canada drone aerial

Canada eases formerly strict rules on hobby drone use

The drone industry can breathe a sigh of relief: Canada has eased its rules around recreational drone use.

Canada in March released a new set of rules for recreational drone users, which would have prevented drones from flying higher than 90 meters (295 feet), at night, within 75 meters (246 feet) of buildings, vehicles or people and within 9 kilometers  (5.6 miles) from airports. The rules had caused outrage among many drone users, who feared they wouldn’t be able to use their drones for the reasons they bought them.

It prevented drones from flying in places like parks, where people might be within 246, or over piers and parking lots, places where drones have commonly shot images.

The rules apply to drones weighing over 250 g and up to 35 kg.

DJI, the world’s largest drone manufacturer, said in a prepared statement that the rules “had effectively barred drones from flying in most settled parts of Canada.”

But Transport Canada has since revised those Canadian drone rules that heavily restricted hobby drone flight. See all the revisions here.

The biggest changes to the rules now prevent drones from flying 30 meters (98 feet) from vehicles, vessels, and the public, down from the 75 meters in the past regulations. For context, the distance between bases on a baseball diamond is 90 feet.

And the community is welcoming the news.

“The new Interim Order replaces an earlier version that put unreasonable restrictions on safe and responsible drone use across Canada,” according to DJI. “The changes come after more than 2,000 drone advocates across Canada sent thousands of messages urging Transport Canada to improve the Interim Order, making clear that their voices have been heard.”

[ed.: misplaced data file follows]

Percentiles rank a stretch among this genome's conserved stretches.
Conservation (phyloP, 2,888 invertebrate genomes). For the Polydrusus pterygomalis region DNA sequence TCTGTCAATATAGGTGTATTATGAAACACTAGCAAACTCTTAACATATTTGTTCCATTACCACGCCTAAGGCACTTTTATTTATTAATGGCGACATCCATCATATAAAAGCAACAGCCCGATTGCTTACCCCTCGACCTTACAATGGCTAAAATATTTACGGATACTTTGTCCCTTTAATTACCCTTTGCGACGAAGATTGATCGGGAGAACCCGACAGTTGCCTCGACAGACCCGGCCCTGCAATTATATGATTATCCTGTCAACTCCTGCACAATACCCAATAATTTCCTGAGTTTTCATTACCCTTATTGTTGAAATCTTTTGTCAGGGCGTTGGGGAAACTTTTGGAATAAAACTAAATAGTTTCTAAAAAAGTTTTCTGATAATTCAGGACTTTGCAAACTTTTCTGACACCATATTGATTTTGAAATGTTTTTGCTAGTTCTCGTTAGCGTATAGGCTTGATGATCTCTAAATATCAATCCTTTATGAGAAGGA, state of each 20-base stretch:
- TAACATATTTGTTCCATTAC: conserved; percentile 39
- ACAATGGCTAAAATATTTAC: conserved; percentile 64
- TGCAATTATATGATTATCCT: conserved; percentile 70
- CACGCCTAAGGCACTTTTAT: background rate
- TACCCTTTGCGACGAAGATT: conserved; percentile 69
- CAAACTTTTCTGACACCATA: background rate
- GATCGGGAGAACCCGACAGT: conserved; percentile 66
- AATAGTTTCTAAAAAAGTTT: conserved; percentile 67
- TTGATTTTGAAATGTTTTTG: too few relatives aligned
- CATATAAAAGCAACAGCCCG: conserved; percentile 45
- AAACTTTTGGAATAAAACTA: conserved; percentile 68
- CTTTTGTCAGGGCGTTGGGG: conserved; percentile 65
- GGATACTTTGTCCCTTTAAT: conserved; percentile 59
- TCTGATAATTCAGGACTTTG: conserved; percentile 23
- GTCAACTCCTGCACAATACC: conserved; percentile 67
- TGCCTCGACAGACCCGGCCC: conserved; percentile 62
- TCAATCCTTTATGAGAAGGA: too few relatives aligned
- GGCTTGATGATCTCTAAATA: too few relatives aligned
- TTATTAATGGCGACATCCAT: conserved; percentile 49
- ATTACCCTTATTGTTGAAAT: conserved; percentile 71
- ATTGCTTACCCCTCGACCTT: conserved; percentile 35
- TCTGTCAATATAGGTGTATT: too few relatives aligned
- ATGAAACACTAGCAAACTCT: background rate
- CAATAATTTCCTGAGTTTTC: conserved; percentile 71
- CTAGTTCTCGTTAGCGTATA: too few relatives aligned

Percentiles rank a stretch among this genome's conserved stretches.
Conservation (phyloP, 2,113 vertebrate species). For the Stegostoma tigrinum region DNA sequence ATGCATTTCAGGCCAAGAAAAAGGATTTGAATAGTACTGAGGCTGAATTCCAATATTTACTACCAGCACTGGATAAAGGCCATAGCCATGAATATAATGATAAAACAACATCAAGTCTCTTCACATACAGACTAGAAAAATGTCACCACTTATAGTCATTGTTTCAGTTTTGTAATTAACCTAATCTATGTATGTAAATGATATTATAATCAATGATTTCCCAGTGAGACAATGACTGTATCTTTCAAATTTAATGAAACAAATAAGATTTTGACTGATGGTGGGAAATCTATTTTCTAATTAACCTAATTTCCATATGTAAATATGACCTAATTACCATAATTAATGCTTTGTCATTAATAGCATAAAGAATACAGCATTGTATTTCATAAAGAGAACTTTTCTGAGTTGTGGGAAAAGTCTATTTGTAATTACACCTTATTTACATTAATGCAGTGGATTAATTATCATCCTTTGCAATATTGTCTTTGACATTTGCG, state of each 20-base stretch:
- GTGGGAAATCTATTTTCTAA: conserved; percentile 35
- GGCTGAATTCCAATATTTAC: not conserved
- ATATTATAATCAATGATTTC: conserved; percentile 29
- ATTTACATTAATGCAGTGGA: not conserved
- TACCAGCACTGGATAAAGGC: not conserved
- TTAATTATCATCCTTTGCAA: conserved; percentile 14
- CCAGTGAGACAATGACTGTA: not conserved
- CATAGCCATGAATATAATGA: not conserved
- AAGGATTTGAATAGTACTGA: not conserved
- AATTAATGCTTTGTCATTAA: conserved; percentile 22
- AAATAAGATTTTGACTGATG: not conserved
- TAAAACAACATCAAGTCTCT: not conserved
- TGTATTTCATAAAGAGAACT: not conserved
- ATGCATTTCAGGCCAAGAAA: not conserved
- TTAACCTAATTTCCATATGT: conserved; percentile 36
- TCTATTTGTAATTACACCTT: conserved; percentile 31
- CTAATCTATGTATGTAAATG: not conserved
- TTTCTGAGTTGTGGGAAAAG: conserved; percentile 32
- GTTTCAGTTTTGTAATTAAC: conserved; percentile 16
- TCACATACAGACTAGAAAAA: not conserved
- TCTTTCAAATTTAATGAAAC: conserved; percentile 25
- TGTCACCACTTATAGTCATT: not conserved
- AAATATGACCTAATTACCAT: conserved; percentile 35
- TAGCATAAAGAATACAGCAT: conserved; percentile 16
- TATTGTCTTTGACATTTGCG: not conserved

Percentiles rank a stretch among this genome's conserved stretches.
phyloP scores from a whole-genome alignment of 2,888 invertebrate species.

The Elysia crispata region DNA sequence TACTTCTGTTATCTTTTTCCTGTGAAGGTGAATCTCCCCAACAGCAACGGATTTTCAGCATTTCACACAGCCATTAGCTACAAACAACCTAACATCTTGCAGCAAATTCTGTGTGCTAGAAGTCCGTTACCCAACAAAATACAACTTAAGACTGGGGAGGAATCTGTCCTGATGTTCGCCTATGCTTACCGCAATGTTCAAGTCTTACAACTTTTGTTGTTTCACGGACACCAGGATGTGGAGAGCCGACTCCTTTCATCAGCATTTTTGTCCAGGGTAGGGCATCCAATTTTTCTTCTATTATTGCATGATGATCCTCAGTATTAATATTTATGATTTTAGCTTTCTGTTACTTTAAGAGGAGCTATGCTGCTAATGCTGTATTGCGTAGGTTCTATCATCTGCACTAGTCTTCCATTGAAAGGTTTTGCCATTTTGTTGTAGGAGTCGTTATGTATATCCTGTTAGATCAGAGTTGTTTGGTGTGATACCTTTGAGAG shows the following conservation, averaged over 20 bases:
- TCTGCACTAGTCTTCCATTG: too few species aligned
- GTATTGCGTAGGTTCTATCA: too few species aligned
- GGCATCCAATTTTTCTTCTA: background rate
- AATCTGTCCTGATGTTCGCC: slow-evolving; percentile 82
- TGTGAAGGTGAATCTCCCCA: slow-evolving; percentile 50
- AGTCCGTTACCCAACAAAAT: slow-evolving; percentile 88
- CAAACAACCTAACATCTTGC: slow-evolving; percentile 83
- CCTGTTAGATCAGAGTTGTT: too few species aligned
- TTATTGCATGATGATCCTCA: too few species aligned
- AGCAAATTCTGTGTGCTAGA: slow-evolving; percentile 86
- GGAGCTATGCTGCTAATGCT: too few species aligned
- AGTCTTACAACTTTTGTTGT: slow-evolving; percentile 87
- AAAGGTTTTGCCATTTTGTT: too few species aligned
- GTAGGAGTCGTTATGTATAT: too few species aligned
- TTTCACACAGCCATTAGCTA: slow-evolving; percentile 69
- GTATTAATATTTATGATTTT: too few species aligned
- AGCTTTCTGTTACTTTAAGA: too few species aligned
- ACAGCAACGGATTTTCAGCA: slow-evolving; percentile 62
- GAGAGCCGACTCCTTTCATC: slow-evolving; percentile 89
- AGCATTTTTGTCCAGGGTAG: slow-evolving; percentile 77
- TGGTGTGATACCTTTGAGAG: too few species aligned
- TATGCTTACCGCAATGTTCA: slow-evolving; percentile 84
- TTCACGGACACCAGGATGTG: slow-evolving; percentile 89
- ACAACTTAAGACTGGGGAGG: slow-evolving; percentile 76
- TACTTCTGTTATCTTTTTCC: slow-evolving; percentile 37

The changes to the regulations also reduces the distance drones can fly from aerodromes from 9 kilometers to 5.5 kilometers (3.5 miles).

Canada also requires that drones be marked with the user’s name, address and telephone number.

“The extremely restrictive rules in the original Order prohibited a wide range of perfectly safe activities that are permitted by many other jurisdictions worldwide,”said Brendan Schulman, DJI Vice President of Policy and Legal Affairs. “The new version delivers some improvements. We commend the government for taking this step while working on permanent rules.”


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